This is truly a paradigm shift for our task in studying the Torah is now turned on its head.  Not only are we implicitly obligated to use comparative religion, anthropology, archaeology, Near Eastern studies, linguistics, sociology and common sense to understand the context and antecedents of Biblical law and narrative, but we are challenged to discern not the letter of the law but rather the direction in which it points.  Torah is less a book of laws and more a path… an arguably crooked and perplexing path.. but one we are dared to follow.    

Happy are they that are upright in the way, who walk in the torah of the LORD.  (Psalms 119: 1)

אַשְׁרֵי תְמִימֵי-דָרֶךְ–    הַהֹלְכִים, בְּתוֹרַת יְהוָה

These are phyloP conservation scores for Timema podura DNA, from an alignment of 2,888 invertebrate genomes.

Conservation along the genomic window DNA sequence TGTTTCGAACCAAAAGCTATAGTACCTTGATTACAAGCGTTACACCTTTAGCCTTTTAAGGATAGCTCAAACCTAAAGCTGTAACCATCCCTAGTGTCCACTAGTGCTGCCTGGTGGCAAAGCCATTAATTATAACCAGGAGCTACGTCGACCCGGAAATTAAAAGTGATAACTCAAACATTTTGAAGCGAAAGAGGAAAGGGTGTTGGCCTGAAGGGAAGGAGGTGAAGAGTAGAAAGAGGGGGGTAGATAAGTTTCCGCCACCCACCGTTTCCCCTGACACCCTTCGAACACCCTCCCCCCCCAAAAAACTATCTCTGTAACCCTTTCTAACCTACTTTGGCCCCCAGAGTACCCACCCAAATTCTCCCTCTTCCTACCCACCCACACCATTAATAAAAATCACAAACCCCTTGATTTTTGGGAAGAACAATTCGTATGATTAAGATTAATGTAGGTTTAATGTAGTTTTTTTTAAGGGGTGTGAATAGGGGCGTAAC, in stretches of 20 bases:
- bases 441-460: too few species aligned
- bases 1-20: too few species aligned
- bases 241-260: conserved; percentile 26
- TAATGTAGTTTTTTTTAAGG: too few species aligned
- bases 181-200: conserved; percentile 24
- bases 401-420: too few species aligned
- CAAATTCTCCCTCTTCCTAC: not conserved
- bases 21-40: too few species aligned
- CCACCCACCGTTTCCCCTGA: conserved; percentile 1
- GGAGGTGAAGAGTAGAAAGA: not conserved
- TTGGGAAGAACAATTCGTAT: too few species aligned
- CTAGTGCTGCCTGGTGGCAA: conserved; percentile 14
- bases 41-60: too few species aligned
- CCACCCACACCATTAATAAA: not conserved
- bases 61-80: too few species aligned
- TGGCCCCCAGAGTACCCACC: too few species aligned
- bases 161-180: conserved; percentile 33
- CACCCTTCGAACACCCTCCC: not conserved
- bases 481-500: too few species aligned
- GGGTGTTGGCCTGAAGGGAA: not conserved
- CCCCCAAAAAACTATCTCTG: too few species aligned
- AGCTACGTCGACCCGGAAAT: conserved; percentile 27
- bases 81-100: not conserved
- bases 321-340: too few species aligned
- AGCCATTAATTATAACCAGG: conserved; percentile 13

[ii] It is, namely, impossible to go suddenly from one extreme to the other: it is therefore according to the nature of man impossible for him suddenly to discontinue everything to which he has been accustomed. Now God sent Moses to make [the Israelites] a kingdom of priests and a holy nation (Exod. xix. 6) by means of the knowledge of God. …. But the custom which was in those days general among all men, and the general mode of worship in which the Israelites were brought up, consisted in sacrificing animals in those temples which contained certain images, to bow down to those images, and to burn incense before them; religious and ascetic persons were in those days the persons that were devoted to the service in the temples erected to the stars,  It was in accordance with the wisdom and plan of God (literally “gracious ruse”), as displayed in the whole Creation, that He did not command us to give up and to discontinue all these manners of service; for to obey such a commandment it would have been contrary to the nature of man, who generally cleaves to that to which he is used; it would in those days have made the same impression as a prophet would make at present if he called us to the service of God and told us in His name, that we should not pray to Him, not fast, not seek His help in time of trouble; that we should serve Him in thought, and not by any action. For this reason God allowed these kinds of service to continue; He transferred to His service that which had formerly served as a worship of created beings, and of things imaginary and unreal, and commanded us to serve Him in the same manner; viz., to build unto Him a temple; … He selected priests for the service in the temple; …He made it obligatory that certain gifts, called the gifts of the Levites and the priests, should be assigned to them for their maintenance while they are engaged in the service of the temple and its sacrifices. By this Divine plan (literally “gracious ruse”) it was effected that the traces of idolatry were blotted out, and the truly great principle of our faith, the Existence and Unity of God, was firmly established; this result was thus obtained without deterring or confusing the minds of the people by the abolition of the service to which they were accustomed and which alone was familiar to them.